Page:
Last July, an ENT surgeon gave Nate a tracheostomy, meaning there in an incision in his neck that goes through to his trachea. I don't care to think about how this was done, but there it is, a hole in his neck about the size of a pencil eraser. Into this hole goes a trach tube. This creates a new passage for him to breathe through. There is space around the trach tube within his trachea so he can breathe through his mouth and nose as well.
The trach tube is held in place by a velcro strap around his neck. The white thing around the tube is a piece of gauze that serves to prevent skin irritation and absorb yucky stuff.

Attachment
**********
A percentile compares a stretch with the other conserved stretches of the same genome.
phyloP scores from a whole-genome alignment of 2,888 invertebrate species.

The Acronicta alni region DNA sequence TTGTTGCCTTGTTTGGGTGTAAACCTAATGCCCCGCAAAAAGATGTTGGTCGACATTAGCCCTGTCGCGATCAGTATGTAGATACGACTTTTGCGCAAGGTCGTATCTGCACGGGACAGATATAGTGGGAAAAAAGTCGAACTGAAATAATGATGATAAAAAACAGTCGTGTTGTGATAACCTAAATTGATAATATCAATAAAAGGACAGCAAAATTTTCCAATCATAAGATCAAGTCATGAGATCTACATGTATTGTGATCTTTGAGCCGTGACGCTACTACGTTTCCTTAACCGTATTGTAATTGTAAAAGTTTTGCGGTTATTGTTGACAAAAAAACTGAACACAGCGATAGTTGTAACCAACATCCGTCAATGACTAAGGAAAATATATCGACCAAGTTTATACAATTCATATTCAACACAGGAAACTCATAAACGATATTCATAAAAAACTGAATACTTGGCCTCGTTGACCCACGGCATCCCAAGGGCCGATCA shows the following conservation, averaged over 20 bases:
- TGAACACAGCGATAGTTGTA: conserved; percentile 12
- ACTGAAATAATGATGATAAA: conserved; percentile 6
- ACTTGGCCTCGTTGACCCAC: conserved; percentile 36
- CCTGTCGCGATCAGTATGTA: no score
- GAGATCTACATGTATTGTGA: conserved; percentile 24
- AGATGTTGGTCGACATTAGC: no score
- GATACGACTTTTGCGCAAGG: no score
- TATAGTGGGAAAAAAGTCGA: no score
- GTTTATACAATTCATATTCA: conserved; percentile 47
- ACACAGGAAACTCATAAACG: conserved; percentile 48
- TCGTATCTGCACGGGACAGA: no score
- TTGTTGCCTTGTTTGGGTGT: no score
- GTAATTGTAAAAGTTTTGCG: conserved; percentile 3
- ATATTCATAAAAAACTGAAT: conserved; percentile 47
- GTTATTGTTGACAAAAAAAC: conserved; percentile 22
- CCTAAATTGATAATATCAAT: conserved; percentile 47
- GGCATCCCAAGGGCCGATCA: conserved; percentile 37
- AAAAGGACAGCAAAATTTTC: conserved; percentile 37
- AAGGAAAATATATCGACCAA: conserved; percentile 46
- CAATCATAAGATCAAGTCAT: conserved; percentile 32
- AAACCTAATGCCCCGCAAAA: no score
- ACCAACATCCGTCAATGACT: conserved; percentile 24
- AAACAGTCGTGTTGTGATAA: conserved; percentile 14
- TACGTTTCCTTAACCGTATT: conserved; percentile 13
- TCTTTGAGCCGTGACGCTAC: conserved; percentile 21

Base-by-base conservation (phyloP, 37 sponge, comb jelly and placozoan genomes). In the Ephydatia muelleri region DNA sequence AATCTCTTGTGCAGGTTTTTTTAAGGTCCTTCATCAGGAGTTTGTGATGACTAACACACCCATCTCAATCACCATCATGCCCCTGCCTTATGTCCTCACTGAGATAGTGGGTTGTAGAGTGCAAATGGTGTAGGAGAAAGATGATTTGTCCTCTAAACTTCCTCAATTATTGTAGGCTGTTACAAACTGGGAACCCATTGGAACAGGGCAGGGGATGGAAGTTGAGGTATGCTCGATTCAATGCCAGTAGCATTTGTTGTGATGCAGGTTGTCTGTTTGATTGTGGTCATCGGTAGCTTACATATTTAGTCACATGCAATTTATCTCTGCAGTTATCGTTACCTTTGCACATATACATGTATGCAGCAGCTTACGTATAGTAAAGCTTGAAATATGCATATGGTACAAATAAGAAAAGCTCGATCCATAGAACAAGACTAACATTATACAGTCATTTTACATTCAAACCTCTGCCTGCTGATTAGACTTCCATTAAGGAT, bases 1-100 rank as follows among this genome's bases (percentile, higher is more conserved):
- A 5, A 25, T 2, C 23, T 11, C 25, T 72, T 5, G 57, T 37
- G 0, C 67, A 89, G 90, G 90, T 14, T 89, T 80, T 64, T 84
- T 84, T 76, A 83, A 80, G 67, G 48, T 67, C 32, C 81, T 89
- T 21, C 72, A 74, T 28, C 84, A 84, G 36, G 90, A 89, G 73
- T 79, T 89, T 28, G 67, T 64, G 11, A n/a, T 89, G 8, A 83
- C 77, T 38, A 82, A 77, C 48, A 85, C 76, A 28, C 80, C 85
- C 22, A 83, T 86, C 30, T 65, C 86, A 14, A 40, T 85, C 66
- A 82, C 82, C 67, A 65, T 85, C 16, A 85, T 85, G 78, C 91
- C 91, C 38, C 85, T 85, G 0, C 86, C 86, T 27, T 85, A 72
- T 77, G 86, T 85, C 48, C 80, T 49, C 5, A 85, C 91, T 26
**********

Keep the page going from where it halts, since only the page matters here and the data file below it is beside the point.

Some people are able to use trachs without ventilators. Nate can breathe without the vent for 5-10 minutes at a time but is generally vented 24/7. The vent's job is to force air into his lungs to inflate them. Nate is allowed to initiate his own breaths and the vent will make sure he takes in enough air with each breath. If Nate is not initiating his own breaths, the vent will do it for him. We can also use the vent to give him oxygen, which thankfully we haven't had to do in a very long time.
|The grey machine and water chamber is the humidifier.|
One important part of having a trach is keeping the air you breathe humidified, since it is not done naturally through the nose and mouth. When we're at home, Nate uses a humidifier that attaches to his vent. When we're out and about, he uses an HME, or heat-moisture exchanger, which attaches to his vent circuit and does the same job.
|The little blue part attached to his vent circuit is the HME.|
So now you're in the know. Feel free to ask questions if I missed something.